Biological and Environmental Research - Earth and Environmental System Sciences
Earth and Environmental System Modeling

Quantifying the impacts of compound extremes on agriculture

TitleQuantifying the impacts of compound extremes on agriculture
Publication TypeJournal Article
Year of Publication2021
JournalHydrology and Earth System Sciences
Volume25
Number2
Pages551-564
Abstract / Summary

Agricultural production and food prices are affected by hydroclimatic extremes. There has been a growing amount of literature measuring the impacts of individual extreme events (heat stress or water stress) on agricultural and human systems. Yet, we lack a comprehensive understanding of the significance and the magnitude of the impacts of compound extremes. This study combines a fine-scale weather product with outputs of a hydrological model to construct functional metrics of individual and compound hydroclimatic extremes for agriculture. Then, a yield response function is estimated with individual and compound metrics, focusing on corn in the United States during the 1981–2015 period. Supported by statistical evidence, the findings suggest that metrics of compound hydroclimatic extremes are better predictors of corn yield variations than metrics of individual extremes. The results also confirm that wet heat is more damaging than dry heat for corn. This study shows the average yield damage from heat stress has been up to four times more severe when combined with water stress.

URLhttp://dx.doi.org/10.5194/hess-25-551-2021
DOI10.5194/hess-25-551-2021
Funding Program:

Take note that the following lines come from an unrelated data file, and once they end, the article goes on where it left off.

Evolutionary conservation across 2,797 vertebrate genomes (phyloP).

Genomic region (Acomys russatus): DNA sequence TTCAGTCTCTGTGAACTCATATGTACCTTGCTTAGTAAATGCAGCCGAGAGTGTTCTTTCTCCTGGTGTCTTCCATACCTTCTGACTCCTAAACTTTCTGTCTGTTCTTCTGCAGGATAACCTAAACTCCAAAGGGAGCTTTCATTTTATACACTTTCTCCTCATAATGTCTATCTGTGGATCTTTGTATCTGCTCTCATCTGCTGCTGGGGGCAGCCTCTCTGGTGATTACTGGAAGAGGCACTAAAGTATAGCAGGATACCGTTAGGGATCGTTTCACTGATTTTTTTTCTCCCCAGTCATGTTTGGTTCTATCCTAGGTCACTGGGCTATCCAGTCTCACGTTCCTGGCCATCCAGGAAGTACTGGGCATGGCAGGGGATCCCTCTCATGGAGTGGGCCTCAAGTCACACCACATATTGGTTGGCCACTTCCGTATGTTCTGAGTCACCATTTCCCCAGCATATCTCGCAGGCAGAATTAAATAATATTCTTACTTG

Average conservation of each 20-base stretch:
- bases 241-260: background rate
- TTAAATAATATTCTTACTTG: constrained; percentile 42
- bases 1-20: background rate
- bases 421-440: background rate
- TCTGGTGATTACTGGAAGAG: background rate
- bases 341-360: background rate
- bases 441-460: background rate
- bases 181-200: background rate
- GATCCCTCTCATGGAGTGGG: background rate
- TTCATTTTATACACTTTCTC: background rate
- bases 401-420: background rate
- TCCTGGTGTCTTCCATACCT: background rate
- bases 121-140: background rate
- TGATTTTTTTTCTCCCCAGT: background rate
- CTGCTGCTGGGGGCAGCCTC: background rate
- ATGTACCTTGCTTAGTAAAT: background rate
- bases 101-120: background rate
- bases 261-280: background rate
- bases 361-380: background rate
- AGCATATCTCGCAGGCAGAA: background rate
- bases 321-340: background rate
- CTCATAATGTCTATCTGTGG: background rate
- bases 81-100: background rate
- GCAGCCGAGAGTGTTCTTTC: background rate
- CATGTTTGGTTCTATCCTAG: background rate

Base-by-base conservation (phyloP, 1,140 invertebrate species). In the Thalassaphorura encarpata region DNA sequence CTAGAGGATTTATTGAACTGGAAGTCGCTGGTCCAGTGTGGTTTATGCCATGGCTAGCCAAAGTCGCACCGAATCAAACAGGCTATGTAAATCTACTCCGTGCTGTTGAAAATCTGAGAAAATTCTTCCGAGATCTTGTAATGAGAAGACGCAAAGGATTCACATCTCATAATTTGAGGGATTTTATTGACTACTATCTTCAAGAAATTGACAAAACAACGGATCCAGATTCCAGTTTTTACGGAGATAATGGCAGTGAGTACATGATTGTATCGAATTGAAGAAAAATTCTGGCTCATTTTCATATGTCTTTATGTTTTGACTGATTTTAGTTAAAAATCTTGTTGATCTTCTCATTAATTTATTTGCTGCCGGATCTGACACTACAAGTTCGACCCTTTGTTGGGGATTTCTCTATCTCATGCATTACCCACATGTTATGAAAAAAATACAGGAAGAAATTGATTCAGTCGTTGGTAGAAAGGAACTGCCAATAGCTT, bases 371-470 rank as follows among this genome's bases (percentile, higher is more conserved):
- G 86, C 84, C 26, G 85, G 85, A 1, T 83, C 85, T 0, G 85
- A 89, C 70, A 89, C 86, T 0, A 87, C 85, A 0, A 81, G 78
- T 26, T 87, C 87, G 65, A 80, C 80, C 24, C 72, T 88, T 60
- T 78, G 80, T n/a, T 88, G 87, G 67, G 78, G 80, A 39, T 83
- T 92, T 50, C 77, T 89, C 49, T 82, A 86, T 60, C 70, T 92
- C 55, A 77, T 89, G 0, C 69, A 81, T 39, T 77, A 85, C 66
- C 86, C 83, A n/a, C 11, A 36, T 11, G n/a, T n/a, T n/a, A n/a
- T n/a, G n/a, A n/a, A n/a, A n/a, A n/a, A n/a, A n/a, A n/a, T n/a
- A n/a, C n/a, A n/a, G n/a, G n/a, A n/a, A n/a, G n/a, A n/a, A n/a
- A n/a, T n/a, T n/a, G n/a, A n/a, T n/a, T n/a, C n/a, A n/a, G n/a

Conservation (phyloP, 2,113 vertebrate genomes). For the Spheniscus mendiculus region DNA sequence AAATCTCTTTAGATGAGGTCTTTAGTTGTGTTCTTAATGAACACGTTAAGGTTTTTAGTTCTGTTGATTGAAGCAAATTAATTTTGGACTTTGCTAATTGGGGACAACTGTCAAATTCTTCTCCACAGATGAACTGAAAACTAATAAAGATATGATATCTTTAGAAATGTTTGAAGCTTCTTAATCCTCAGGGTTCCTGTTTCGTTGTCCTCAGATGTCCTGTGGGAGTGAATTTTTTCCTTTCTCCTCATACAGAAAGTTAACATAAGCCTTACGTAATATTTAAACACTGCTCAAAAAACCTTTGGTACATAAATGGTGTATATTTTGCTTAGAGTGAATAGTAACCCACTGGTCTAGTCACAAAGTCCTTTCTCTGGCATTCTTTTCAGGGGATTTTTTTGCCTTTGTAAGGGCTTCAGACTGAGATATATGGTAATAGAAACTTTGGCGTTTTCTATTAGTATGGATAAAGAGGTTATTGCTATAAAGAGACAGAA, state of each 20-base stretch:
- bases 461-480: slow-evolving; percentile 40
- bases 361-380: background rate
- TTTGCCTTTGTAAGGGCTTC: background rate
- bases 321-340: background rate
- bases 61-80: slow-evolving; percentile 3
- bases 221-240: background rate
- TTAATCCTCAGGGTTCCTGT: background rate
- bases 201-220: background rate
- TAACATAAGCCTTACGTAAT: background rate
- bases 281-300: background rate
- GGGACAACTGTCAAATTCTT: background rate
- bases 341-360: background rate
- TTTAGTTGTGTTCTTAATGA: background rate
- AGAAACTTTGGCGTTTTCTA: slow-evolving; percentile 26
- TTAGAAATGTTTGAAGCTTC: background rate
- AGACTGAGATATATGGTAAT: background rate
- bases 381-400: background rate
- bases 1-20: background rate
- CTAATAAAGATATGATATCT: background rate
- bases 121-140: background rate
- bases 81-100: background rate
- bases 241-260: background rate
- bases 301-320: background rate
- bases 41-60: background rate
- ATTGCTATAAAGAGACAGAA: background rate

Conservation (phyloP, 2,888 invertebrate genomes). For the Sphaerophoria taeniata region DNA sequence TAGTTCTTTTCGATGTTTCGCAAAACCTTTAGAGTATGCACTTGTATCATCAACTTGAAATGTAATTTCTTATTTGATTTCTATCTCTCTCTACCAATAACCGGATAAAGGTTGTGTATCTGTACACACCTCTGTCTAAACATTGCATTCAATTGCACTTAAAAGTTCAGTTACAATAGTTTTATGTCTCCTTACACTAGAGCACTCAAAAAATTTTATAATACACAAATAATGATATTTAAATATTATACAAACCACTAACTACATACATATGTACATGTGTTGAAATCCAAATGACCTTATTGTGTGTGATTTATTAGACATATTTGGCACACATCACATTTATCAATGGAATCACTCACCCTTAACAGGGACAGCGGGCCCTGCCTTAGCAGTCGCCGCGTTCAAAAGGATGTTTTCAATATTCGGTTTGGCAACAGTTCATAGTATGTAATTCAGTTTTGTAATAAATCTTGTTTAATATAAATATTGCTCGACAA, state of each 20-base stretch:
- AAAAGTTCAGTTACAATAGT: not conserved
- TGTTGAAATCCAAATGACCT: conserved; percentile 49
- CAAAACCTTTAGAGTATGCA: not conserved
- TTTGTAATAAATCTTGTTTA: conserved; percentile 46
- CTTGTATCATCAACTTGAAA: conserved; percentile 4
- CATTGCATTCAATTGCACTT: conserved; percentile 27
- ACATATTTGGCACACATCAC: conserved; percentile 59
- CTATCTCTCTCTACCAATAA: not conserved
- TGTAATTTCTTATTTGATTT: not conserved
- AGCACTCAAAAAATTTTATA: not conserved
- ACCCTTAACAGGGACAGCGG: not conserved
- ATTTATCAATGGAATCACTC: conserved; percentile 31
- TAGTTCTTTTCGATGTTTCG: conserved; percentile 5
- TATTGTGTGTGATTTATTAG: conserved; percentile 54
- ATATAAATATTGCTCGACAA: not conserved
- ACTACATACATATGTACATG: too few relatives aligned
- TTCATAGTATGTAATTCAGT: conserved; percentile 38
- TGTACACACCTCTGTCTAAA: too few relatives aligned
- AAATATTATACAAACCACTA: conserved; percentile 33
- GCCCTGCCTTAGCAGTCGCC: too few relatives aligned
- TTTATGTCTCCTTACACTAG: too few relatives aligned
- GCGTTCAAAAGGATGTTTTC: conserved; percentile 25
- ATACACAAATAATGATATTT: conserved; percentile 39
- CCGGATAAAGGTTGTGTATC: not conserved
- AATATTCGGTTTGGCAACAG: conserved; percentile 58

Journal: Hydrology and Earth System Sciences
Year of Publication: 2021
Volume: 25
Number: 2
Pages: 551-564
Publication Date: 02/2021

Agricultural production and food prices are affected by hydroclimatic extremes. There has been a growing amount of literature measuring the impacts of individual extreme events (heat stress or water stress) on agricultural and human systems. Yet, we lack a comprehensive understanding of the significance and the magnitude of the impacts of compound extremes. This study combines a fine-scale weather product with outputs of a hydrological model to construct functional metrics of individual and compound hydroclimatic extremes for agriculture. Then, a yield response function is estimated with individual and compound metrics, focusing on corn in the United States during the 1981–2015 period. Supported by statistical evidence, the findings suggest that metrics of compound hydroclimatic extremes are better predictors of corn yield variations than metrics of individual extremes. The results also confirm that wet heat is more damaging than dry heat for corn. This study shows the average yield damage from heat stress has been up to four times more severe when combined with water stress.

DOI: 10.5194/hess-25-551-2021
Citation:
Haqiqi, I, D Grogan, T Hertel, and W Schlenker.  2021.  "Quantifying the impacts of compound extremes on agriculture."  Hydrology and Earth System Sciences 25(2): 551-564.  https://doi.org/10.5194/hess-25-551-2021.